Being very young, I thought that our triumphant wedding was just the staging ground for the life we envisioned, one that was close, unselfish, and harmonious, and it was, for a good 2 days.

As we were loading our luggage into the car to make the drive home, the winds were picking up and the skies looked ominous. We didn’t even make it out of the hotel’s parking lot before the torrential downpour began.  The heavy traffic moved at a snail’s pace and 30 minutes into the awful drive home we realized that we had left half of our clothing in the hotel room. Those frustrations were the kindling for of our first fight as husband and wife, and over the next year there would be many more.

On the day of our wedding there was no way I could have imagined us having a contentious marriage, but often the only way we learn is by going through the laborious classroom of life, and for me that meant repeating several grades more than once.

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Following up on yesterday’s post about how we met, I thought I’d address some of the reasons I think we’ve made it to 37 years of marriage.

These will be more or less, what I passed on to my sons before they got married and what I’ll share with my daughter and future son in law before they marry in December. Some of these may be directed more at husbands, but most are relevant to both sides of a marriage.

In economics, the most foundational principles are referred to as laws, but calling my suggestions the Laws of Marriage just sounds too heavy-handed. Instead, I’m going to refer to them as rules because I believe they have proved to be valid under a variety of conditions and over a long periods of time.

When you talk about rules one of the first things that is often expressed is the tired old expression “rules are made to be broken.” A better, more thoughtful guideline comes a Brit named Douglas Bader*,

“Rules are for the obedience of fools and the guidance of wise men.”

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Sometimes not knowing how crazy something is, is a good thing

–     Steve Wozniak, The Pirates of Silicon Valley

A few days ago, I mentioned the accident I had at my parents’ house in 1978.  It was August 19, a Saturday, and my parents had left the house for one more grocery store bargain run, leaving me to watch after my younger brother, Frank and little nephew, David.

Oilers and Cowboys

Minutes before the accident I was sitting in the living room, reading the sports section of the Houston Post which had many stories about that night’s Houston Oilers – Dallas Cowboy game. To people outside of Texas it was just another preseason game, but not to Cowboy and Oiler fans.  Since it was the only time the rivals would play each other that year, it was a game for bragging rights.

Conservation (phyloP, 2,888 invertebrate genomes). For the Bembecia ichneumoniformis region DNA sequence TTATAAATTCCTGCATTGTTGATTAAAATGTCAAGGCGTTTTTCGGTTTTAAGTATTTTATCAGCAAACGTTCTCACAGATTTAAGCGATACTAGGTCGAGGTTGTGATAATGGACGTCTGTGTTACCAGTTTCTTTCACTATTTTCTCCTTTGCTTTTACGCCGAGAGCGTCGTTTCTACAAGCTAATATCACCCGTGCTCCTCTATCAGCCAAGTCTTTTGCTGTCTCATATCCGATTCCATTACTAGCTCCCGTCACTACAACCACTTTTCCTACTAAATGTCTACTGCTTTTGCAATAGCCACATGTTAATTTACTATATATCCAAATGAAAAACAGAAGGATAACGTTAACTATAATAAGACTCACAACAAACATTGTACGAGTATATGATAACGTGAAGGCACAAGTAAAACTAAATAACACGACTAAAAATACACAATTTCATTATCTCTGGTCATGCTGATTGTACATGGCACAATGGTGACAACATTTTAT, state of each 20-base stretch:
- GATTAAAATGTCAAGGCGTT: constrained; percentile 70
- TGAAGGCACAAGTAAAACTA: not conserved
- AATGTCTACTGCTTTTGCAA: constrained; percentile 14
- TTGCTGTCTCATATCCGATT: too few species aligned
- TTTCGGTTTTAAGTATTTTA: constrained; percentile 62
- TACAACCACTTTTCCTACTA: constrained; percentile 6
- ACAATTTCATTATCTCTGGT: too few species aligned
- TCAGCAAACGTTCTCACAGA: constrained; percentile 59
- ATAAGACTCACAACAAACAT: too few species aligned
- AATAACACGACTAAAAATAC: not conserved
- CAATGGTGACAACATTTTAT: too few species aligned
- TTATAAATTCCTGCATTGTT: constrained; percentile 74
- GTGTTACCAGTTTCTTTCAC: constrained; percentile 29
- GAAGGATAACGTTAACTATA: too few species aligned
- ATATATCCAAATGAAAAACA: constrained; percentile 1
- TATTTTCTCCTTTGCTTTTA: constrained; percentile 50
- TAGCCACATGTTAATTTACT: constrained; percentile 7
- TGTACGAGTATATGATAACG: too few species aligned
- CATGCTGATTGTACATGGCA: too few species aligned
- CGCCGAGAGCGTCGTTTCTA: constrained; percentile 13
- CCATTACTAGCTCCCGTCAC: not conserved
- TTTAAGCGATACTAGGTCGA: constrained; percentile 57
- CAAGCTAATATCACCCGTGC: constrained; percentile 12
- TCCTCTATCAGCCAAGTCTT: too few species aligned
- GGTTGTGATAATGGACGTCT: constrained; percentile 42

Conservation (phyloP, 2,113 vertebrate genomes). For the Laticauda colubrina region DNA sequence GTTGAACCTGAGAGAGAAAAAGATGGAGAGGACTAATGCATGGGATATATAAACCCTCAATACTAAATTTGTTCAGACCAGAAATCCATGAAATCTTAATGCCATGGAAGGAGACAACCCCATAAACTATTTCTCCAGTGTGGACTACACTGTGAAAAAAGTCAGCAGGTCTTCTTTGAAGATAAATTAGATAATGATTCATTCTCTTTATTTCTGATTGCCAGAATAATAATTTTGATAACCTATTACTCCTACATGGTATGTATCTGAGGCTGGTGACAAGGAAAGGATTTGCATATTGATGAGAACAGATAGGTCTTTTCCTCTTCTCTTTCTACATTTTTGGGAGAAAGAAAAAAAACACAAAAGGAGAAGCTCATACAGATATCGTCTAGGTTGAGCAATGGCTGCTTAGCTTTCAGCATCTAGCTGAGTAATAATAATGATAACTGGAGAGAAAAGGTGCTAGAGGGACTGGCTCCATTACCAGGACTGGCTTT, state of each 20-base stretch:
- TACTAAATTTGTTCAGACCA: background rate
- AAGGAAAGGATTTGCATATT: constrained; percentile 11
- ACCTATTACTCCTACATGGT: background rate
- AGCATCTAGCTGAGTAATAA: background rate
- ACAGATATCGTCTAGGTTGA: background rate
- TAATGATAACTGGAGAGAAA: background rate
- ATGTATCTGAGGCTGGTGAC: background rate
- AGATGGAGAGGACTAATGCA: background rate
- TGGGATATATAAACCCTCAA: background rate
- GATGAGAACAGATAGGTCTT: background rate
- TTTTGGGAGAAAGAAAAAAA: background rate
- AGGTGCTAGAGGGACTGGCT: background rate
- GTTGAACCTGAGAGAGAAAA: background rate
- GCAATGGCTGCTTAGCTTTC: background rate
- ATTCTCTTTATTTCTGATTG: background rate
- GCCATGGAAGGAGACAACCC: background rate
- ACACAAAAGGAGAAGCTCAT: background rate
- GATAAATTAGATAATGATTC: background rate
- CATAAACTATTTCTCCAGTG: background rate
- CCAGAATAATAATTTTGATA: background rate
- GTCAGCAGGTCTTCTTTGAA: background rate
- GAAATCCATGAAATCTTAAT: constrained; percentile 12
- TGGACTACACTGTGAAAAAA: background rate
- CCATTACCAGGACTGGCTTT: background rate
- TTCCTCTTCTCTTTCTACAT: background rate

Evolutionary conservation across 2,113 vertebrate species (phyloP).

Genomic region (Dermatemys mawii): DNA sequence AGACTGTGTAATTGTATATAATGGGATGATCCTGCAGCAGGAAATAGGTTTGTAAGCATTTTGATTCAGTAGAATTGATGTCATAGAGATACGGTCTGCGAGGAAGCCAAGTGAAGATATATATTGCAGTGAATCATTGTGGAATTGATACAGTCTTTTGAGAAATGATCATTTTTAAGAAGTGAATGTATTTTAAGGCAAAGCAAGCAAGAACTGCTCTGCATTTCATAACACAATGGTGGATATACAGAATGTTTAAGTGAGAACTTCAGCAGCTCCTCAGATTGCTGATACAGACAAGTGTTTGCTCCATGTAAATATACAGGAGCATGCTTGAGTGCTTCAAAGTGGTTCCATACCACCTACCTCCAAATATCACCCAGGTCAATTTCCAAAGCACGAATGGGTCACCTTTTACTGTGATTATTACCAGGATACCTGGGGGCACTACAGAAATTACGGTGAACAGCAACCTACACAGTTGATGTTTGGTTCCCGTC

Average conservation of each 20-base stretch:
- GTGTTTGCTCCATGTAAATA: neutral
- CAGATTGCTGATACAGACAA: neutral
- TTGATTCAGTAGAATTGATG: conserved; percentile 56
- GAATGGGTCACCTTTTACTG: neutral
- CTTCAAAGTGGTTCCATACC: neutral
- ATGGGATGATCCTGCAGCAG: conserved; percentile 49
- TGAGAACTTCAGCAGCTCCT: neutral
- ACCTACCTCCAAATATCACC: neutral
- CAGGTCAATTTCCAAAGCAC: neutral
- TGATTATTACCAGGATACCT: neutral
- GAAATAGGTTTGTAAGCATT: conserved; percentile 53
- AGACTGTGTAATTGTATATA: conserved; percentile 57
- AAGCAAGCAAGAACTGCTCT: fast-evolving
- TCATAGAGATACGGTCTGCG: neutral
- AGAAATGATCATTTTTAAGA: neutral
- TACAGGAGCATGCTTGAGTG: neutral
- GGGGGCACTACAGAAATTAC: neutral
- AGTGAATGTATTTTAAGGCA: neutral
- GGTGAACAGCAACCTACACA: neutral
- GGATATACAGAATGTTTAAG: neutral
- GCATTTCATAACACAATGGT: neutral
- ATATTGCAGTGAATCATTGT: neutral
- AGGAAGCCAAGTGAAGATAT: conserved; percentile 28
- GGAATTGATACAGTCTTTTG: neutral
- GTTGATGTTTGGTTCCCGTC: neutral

My brother, who was about 11, was running around the house making noise, and I was afraid he was going to wake up my nephew who had just gone down for a nap. I wanted to read the paper in peace, not deal with loud brothers or cranky toddlers deprived of their nap.

The Accident

I was trying to get my brother to quiet down when he went out into the garage pushing the door open as far as the pneumatic closer would allow. Knowing that the slamming door would wake the sleeping child, I went to catch the door, but ended up putting my hand through the window in the door.

In the movies, horrific accidents are often shown in slow motion, and in fact, that is what I experienced. I could see the glass falling in ever so slow motion to the floor and my first reaction to breaking the glass was “Oh no, my father’s going to kill me.”

Pulling my arm back through the window opening I saw the thinnest ribbon of blood on the outside of my wrist, and thought, “Great, on top of my father being mad at me, I’ve cut myself too.”’

Turning my wrist over to look at the what I assumed to be a little cut, I instead beheld a gaping hole in my wrist and at that moment the slow motion ended. Blood was coursing out of me at an alarming rate, and I instinctively ran out the front door of the house.

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Like a lot of small children, I idolized my father. I couldn’t wait for him to get home from work at the end of his day.  He wasn’t exactly the Norman Rockwell image of a father, but he was special. He was my daddy.

As I got into my teenage years I started noticing things about my father that bothered me. For one thing, I noticed that my family didn’t have a lot of the things that all the neighbors had. I didn’t know why. I just knew we didn’t have them and learned that it was pointless to ask for them.

Despite the miserably hot humid summers, we never had air conditioning in our house in Pasadena. Instead we had an old attic fan in the hallway, one that wouldn’t even start on its own. For years we had to turn the wall switch on and then poke an old broomstick through the opening in the ceiling to give the blade a nudge in the right direction before it started moving air around our little house.